POSSIBLE SPOILERS AHEAD
How did the new Luc Besson movie “Valerian and the City of a Thousand Planets” compare to the now-two-decades-old film of his, “The Fifth Element“? Both were very funny and action-packed. It would be interesting to ask someone who saw the two movies but Valerian first. With that said, here are my impressions:
Valerian might as well have been played by Keanu Reeves, since the actor is basically channeling him. Actor Dane DeHann will inevitably be compared to Fifth Element’s much-older-than-the-female protagonist Bruce Willis. However, this time it is Valerian’s co-heroine Laureline who feels more like Willis’ “Corben Dallas”, doing both cracking-wise and kicking-ass. Actress Cara Delvingne apparently sang a song for the soundtrack, too, which is always fun. (That happened in a similarly trippy action fest from 2011, “Sucker Punch“, too.)
It has similar pacing, production design, fun dialog, and incredible visuals, just like Fifth Element. However, though the scale is much more grand – Valerian spans planets and thousands of creatures – the movie just doesn’t feel quite as important.
Both films have the process of a character coming to understand the horrors of war. In the Fifth Element, its “Leeloo” who in a heartbreaking scene, experiences it through a super-speed computer history lesson. In Valerian, it’s an entire group of tribal, peaceful characters who explain in a narrative flashback that they, after having their planet exterminated by an unrelated war from space, learned about the self-destructive human race who caused the genocide. It’s the same theme in both films, but Leeloo’s eye-opening scene just felt more important, perhaps because Fifth Element focused on just her individual evolution in that scene.
It’s such a powerful paradigm shift for Leeloo that actress Milla Jovovich cries. In Valerian we’re told the same thing about the human race’s penchant for war and hate, but during a flashback about a group of characters, none of whom we really have any attachment to or character development for, so it’s just not as moving. One can still empathize for the tribe’s plight, but by the time the evolution in understanding happens to Leeloo, the viewer is already in love with her character.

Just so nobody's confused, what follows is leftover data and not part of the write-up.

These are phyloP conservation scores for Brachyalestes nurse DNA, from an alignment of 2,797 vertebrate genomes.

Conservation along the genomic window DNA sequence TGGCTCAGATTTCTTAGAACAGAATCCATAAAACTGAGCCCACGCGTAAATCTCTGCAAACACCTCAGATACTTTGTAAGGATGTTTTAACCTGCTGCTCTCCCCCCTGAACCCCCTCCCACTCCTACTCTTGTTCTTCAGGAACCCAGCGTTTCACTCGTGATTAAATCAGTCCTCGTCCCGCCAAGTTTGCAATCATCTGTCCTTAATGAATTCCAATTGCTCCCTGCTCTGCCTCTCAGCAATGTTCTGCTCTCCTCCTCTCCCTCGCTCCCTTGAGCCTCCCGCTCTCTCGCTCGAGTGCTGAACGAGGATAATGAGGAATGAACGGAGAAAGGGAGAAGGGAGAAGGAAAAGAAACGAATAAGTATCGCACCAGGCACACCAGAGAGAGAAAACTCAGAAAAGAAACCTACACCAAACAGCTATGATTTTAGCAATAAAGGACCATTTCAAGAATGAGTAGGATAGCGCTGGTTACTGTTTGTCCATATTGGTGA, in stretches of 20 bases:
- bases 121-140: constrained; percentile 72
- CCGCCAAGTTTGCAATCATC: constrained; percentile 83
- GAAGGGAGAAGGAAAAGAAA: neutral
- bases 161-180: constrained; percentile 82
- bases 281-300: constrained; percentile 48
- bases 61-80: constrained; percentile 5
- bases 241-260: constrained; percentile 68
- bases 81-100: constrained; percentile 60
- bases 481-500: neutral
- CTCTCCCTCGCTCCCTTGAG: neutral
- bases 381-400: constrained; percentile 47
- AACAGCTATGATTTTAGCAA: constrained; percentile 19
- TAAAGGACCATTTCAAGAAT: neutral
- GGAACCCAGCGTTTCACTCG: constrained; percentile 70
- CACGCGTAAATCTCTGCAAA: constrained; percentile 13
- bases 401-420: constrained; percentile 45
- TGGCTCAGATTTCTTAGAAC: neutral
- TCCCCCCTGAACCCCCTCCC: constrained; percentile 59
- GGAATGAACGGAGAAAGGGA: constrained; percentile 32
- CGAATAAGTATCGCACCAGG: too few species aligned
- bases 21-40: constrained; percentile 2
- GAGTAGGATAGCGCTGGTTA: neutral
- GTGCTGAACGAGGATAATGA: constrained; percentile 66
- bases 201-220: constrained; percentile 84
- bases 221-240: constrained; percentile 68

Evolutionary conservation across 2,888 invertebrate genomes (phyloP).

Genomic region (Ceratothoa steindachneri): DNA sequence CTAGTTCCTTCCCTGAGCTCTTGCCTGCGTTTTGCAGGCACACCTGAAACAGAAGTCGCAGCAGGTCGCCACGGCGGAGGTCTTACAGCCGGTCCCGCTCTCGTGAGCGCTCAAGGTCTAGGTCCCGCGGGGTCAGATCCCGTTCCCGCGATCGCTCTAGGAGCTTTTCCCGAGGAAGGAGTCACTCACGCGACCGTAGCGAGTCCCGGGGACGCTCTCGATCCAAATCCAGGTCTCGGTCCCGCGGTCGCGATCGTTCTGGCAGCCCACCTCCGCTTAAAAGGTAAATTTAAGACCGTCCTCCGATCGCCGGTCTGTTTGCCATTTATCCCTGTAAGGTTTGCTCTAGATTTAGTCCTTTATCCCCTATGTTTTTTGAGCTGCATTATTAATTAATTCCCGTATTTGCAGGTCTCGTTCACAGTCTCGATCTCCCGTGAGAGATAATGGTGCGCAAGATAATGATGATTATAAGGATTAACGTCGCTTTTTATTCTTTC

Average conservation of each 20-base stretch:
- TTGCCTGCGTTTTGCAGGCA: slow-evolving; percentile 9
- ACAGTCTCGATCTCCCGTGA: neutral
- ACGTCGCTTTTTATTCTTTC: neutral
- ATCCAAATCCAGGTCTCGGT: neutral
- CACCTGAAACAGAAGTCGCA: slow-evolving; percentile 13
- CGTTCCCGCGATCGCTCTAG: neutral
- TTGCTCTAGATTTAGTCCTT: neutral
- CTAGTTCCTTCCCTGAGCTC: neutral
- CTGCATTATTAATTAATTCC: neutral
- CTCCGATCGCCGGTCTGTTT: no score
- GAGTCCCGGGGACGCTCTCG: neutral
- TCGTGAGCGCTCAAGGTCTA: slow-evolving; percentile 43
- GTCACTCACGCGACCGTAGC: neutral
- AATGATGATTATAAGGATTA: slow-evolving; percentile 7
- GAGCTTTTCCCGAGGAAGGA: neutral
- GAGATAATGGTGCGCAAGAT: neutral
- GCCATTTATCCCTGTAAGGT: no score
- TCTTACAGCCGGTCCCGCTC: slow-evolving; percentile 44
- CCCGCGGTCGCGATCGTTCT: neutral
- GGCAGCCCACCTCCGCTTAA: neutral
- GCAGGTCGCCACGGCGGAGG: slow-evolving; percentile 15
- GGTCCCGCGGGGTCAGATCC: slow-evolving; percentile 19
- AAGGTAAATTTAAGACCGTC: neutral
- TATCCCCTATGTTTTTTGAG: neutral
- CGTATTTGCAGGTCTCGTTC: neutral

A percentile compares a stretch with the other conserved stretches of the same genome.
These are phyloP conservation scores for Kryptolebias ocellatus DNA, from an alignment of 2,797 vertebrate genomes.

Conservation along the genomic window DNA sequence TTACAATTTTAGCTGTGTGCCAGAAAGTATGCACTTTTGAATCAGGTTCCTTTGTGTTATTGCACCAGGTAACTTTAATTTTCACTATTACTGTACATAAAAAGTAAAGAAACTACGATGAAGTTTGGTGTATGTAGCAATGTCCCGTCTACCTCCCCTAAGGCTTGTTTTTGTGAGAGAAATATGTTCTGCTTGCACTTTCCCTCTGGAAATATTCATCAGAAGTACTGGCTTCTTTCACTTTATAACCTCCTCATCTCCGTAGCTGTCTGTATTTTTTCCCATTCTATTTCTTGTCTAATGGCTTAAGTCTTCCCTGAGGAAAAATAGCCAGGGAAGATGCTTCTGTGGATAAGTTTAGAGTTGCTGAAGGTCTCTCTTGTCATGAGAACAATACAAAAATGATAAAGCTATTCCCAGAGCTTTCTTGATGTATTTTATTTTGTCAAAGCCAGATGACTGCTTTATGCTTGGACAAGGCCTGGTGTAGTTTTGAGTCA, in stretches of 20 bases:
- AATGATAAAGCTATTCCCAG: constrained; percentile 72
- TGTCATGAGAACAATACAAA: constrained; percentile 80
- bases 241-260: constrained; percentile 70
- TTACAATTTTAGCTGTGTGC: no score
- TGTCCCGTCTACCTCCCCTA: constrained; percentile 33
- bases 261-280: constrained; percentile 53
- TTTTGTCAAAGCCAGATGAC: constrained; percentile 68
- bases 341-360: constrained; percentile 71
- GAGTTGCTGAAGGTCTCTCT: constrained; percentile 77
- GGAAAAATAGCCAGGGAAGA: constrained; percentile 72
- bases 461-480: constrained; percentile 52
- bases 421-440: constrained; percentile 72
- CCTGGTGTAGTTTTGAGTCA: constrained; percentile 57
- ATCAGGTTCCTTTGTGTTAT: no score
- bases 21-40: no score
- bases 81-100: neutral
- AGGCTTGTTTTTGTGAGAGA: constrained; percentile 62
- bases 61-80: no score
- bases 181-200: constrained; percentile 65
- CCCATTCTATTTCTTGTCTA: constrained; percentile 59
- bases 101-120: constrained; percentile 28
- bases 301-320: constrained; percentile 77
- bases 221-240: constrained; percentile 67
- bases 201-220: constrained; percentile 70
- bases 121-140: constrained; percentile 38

In addition to being one of the main protagonists in the Fifth Element, Leeloo is also the title character and essentially the MacGuffin (the object around which the plot centers), all in one. However, as we learn in the film’s climax, the final element is more than just Leeloo – it’s love. Without it, they’d never have saved the world. In Valerian, the MacGuffin is a little creature that can reproduce and multiply whatever you stick in its butt. Besson’s message about love is present however, just in another way. In a movie with more than one self-important government agent character, Laureline is the character who puts love over the law at the climax of the film, in one of the film’s deeper moments.
For baddies, we’ve gone from Gary Oldman’s zany Jean-Baptiste Emanuel Zorg, or “Mr. Zorg”, a power-mad weapons manufacturer to Clive Owen’s power-wielding Commander Arun Filitt. I had to look up Owen’s character’s name on IMDB – in the movie, he’s just the “commander”. Maybe he’s named a few times on-screen, but I didn’t retain that info.
Owen was fine in the role for what it is, but the character can’t hold a candle to Zorg, where much of the entertainment besides Oldman’s over-the-top acting was watching him interact with his subordinates in the film. Here, Owen is just a typical corrupt military bad guy who instead of human subordinates, is surrounded by a crack team of badass-looking robots, which communicate solely via a colored light on their forehead.
These are really minor quibbles, though. Valerian is a lot of fun – maybe as fun as Fifth Element, but maybe not. Graphically, Valerian is as beautiful today as the Fifth Element was in 1997. Some practical effects purists will complain about the large quantity of CGI, but I suspect that the reason Besson made this movie today is because the CGI is there to do it in the way he’s been envisioning it since he was a kid reading the comic books on which he based the film.
There are even some nods to the Fifth Element in the production design that fans will notice on the first viewing and I bet more will pop up on subsequent viewings as the movie is packed with things happening on-screen at once. (Of course, Fifth Element was highly influenced by Besson’s childhood interest in the French sci-fi comic “Valerian and Laureline” in the first place.)
Valerian’s probably always going to be in the shadow of Fifth Element for fans of that film, but surely fans of that movie couldn’t be disappointed with this latest dive into Besson’s amusing and creative mind, unless they are the cynical, angry type. If you’re cynical and angry, you probably didn’t like the Fifth Element in the first place.
Most movies, I wouldn’t see a second time. This one, I will. The one real disappointment was with the audio mix in the theater. Maybe it was me going deaf, or the theater just trying to not offend some ears, but the front channel, while dialog was very clear, sounded suppressed on things like gunfire and musical score. Or, perhaps the movie was meant to sound that way? I suspect it was the theater trying their best to find a tolerable volume level for large audiences (there were less than ten people there for opening night in Keene, NH – sadly), so I look forward to a blu-ray viewing in a home theater where I can crank it up.
If you like Besson’s work, you’ll probably really like Valerian. If you’re not familiar with Besson or the Fifth Element, and you enjoy action/sci-fi/comedy, you should check out “Valerian and the City of a Thousand Planets” in theaters now.
Here’s a review I found via Rotten Tomatoes that I quite enjoyed reading: